By Agrippina Fadel
The Tamarac City Commission denied the request for a 10-month extension from 13th Floor Homes to finish preparing the site plan for the Woodlands Golf Course on a 3-1 vote, with Mayor Michelle Gomez as the only member of the commission who voted to approve the extension.
After long deliberation on Wednesday, the commission voted to let the developer present their plan at the public hearing on Nov. 10 by a 3-1 vote, with Gomez, the only member of the commission to oppose the date.
This was the third extension request from the 13th Floor Woodlands HB GP. The developer proposes a large-scale Land Use Plan Amendment (LUPA) and a Rezoning, covering approximately 165.53 acres of the former Woodlands Golf Course to develop 397 single-family homes.
Attorney Scott Backman, who represents 13th Floor, said that the first two extensions had been processed administratively, and the company expected the same to be done with this request. However, Attorney Max Lohman, the city’s special counsel, told commissioners that the state statute requires the city commission —and not staff to grant any extension.
“All we want at the end of the day is the opportunity to present this application in its complete form. It may be voted for or against, but we want the chance to present it,” Backman said.
Backman told the commission the process of getting the application ready was affected by COVID-19 restrictions. County meetings were delayed, and the size of opposition to the project and the necessity of meetings being held online instead of in-person played a role.
There is a state statute that requires developers to hold the hearing to adopt the LUPA 180 days after comments are received from reviewing agencies.
According to the statute, this hearing should have occurred no later than May 25, 2021, as the Florida Department of Transportation submitted comments on Nov. 25, 2020, outlining the severe and negative traffic impacts the development would cause.
Backman added that the past five weeks have been busy and confusing for the building company, with mixed messages coming from the city.
On Sept. 9, the city commission agreed to have a second public hearing on Oct. 20. Backman said 13th Floor was ready for the hearing but claimed that city staff decided that 13th Floor’s application for the land-use plan change would move forward as a legislative item rather than a quasi-judicial item a week later.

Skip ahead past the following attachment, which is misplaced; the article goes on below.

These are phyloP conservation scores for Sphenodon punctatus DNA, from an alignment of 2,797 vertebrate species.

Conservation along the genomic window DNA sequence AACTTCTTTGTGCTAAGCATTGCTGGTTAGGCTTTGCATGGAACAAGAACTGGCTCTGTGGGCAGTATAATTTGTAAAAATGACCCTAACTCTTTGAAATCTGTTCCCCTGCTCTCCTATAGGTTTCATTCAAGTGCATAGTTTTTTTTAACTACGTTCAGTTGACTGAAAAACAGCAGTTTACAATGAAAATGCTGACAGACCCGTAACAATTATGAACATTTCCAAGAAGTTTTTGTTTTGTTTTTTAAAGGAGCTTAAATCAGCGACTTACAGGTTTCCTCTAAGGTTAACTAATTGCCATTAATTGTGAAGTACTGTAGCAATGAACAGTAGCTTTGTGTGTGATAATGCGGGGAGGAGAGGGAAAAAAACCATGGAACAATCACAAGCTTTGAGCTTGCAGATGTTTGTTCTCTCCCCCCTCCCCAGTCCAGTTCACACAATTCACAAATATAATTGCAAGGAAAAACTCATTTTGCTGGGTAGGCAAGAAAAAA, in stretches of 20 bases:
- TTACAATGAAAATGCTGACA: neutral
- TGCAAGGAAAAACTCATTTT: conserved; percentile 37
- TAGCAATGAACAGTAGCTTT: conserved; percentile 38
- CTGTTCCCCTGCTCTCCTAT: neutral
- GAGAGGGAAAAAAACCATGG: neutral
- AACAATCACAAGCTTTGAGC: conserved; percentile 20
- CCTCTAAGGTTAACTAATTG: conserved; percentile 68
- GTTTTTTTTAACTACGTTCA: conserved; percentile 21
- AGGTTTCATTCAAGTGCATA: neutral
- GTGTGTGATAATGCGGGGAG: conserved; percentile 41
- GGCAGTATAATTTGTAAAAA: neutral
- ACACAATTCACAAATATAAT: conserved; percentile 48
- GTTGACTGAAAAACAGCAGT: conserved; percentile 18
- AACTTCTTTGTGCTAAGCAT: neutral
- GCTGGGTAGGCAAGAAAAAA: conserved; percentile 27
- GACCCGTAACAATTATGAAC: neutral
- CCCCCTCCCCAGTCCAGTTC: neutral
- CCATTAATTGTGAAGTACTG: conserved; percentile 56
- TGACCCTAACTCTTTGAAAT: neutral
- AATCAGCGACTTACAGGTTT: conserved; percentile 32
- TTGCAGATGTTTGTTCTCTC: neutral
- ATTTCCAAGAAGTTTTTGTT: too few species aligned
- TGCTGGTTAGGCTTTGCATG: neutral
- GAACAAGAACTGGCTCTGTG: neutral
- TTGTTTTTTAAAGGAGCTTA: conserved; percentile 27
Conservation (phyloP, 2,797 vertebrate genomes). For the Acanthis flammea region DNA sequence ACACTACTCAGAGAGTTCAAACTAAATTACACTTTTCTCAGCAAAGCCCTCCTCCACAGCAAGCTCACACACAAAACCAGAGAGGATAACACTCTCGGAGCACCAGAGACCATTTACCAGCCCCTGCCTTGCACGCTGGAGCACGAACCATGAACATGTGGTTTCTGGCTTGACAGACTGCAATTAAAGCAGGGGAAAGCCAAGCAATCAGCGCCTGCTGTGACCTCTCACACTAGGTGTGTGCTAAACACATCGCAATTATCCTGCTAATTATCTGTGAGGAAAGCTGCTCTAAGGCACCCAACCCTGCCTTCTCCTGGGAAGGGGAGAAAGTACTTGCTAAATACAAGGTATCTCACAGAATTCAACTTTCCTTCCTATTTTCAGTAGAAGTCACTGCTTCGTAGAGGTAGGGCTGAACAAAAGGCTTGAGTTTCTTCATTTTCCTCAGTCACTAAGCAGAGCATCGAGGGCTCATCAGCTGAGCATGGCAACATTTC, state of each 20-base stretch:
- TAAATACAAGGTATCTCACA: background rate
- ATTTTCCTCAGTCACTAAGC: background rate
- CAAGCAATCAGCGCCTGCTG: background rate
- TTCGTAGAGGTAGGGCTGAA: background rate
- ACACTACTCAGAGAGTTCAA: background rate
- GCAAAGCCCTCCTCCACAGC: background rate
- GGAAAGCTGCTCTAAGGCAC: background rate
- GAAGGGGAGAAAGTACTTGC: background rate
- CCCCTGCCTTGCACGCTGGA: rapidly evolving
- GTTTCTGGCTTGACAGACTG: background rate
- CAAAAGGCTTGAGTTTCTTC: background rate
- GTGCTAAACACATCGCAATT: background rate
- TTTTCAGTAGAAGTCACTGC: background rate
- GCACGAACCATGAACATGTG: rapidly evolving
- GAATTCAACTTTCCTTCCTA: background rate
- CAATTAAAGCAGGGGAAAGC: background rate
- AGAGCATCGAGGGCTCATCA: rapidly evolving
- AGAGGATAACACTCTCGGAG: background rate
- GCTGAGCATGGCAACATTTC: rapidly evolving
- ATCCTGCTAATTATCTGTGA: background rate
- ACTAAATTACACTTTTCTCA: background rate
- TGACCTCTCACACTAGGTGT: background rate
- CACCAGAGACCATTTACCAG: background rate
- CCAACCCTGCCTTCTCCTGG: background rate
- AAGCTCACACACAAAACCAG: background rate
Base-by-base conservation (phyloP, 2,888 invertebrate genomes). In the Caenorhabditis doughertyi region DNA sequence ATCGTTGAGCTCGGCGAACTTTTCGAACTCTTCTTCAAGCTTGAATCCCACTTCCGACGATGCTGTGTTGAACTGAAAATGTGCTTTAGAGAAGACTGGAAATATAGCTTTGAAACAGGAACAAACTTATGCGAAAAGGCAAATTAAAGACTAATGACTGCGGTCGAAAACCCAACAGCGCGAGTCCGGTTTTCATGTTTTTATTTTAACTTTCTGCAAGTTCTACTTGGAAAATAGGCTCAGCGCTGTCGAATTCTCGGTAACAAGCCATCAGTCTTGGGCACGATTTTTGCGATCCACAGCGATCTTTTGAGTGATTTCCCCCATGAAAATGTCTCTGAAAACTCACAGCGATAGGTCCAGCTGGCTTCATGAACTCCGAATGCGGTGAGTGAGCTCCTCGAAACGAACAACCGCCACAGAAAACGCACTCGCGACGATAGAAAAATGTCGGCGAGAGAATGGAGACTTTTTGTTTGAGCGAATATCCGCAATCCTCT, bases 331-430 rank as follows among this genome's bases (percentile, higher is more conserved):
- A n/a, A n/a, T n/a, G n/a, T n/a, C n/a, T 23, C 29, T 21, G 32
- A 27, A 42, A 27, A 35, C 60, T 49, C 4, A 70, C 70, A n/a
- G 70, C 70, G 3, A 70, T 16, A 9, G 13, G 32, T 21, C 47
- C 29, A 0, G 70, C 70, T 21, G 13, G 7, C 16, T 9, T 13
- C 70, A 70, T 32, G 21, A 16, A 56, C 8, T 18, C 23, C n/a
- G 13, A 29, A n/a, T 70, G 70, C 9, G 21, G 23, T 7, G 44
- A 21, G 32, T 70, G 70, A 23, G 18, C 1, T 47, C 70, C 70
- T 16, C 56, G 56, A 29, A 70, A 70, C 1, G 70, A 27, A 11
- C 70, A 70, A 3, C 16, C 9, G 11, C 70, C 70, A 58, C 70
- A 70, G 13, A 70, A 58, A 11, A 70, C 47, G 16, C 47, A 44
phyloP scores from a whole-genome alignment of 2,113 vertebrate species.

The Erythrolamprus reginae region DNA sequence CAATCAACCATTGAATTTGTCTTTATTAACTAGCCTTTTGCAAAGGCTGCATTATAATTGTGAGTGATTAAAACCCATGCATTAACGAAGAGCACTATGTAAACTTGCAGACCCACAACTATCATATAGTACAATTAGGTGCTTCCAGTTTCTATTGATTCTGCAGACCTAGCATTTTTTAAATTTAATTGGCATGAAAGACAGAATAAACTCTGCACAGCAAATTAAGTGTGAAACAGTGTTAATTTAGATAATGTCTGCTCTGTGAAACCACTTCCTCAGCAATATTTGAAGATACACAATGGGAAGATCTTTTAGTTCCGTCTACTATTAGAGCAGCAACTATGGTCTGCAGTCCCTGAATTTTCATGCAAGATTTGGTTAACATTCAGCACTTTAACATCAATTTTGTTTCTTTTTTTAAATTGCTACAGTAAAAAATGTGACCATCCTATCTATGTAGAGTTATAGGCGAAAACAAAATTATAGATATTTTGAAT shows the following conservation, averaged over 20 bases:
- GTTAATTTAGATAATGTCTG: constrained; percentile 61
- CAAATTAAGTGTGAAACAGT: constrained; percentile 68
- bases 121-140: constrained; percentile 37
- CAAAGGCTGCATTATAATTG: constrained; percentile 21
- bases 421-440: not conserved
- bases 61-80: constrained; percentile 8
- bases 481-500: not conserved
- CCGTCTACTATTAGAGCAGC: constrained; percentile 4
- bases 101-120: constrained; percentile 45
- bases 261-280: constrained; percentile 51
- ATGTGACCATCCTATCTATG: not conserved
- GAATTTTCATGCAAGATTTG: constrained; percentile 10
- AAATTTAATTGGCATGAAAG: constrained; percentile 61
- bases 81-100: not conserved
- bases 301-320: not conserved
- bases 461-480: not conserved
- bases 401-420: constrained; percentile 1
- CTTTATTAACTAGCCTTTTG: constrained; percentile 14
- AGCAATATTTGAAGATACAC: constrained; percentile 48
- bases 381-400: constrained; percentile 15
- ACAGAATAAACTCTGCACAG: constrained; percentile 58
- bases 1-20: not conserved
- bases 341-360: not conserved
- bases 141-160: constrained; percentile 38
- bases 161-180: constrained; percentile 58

While Backman claimed that this effectively changed the game’s rules for 13th Floor’s application, the reason for the change is that the Florida Supreme Court has held that site-specific land use plan amendments like 13th Floor’s are legislative.
13th Floor argues that the Florida Supreme Court’s ruling doesn’t apply in Tamarac. But city staff maintains that both the city attorney and special counsel told the commission and 13th Floor that the matter was legislative well before the Sept. 9 meeting.
Backman said the company had prior discussions with city staff about moving the application forward without finishing the site plan, considering uncertainty about the project and ongoing discussions with the community.
He added that if Tamarac considers many other land-use plan applications and moves along without a site plan, as long as the development agreement has provisions obligating the developer to do the things he said he would.
In July 2019, Gomez told 13th Floor they would need to submit its site plan at the final hearing for the LUPA and rezoning. Backman agreed. For two years, Backman was aware, and 13th Floor had known that they needed to submit their site plan with the LUPA and Rezoning at the adoption hearing.
Backman explained that land use plan amendments are typically legislative. But in Tamarac, a city ordinance states that land use plan amendments are held as quasi-judicial hearings.
“So, I disagree wholeheartedly that this application should be legislative, especially since all previous hearings on the matter were quasi-judicial,” Backman said, contrary to what the Florida Supreme Court ruled —that site-specific LUPAS are legislative.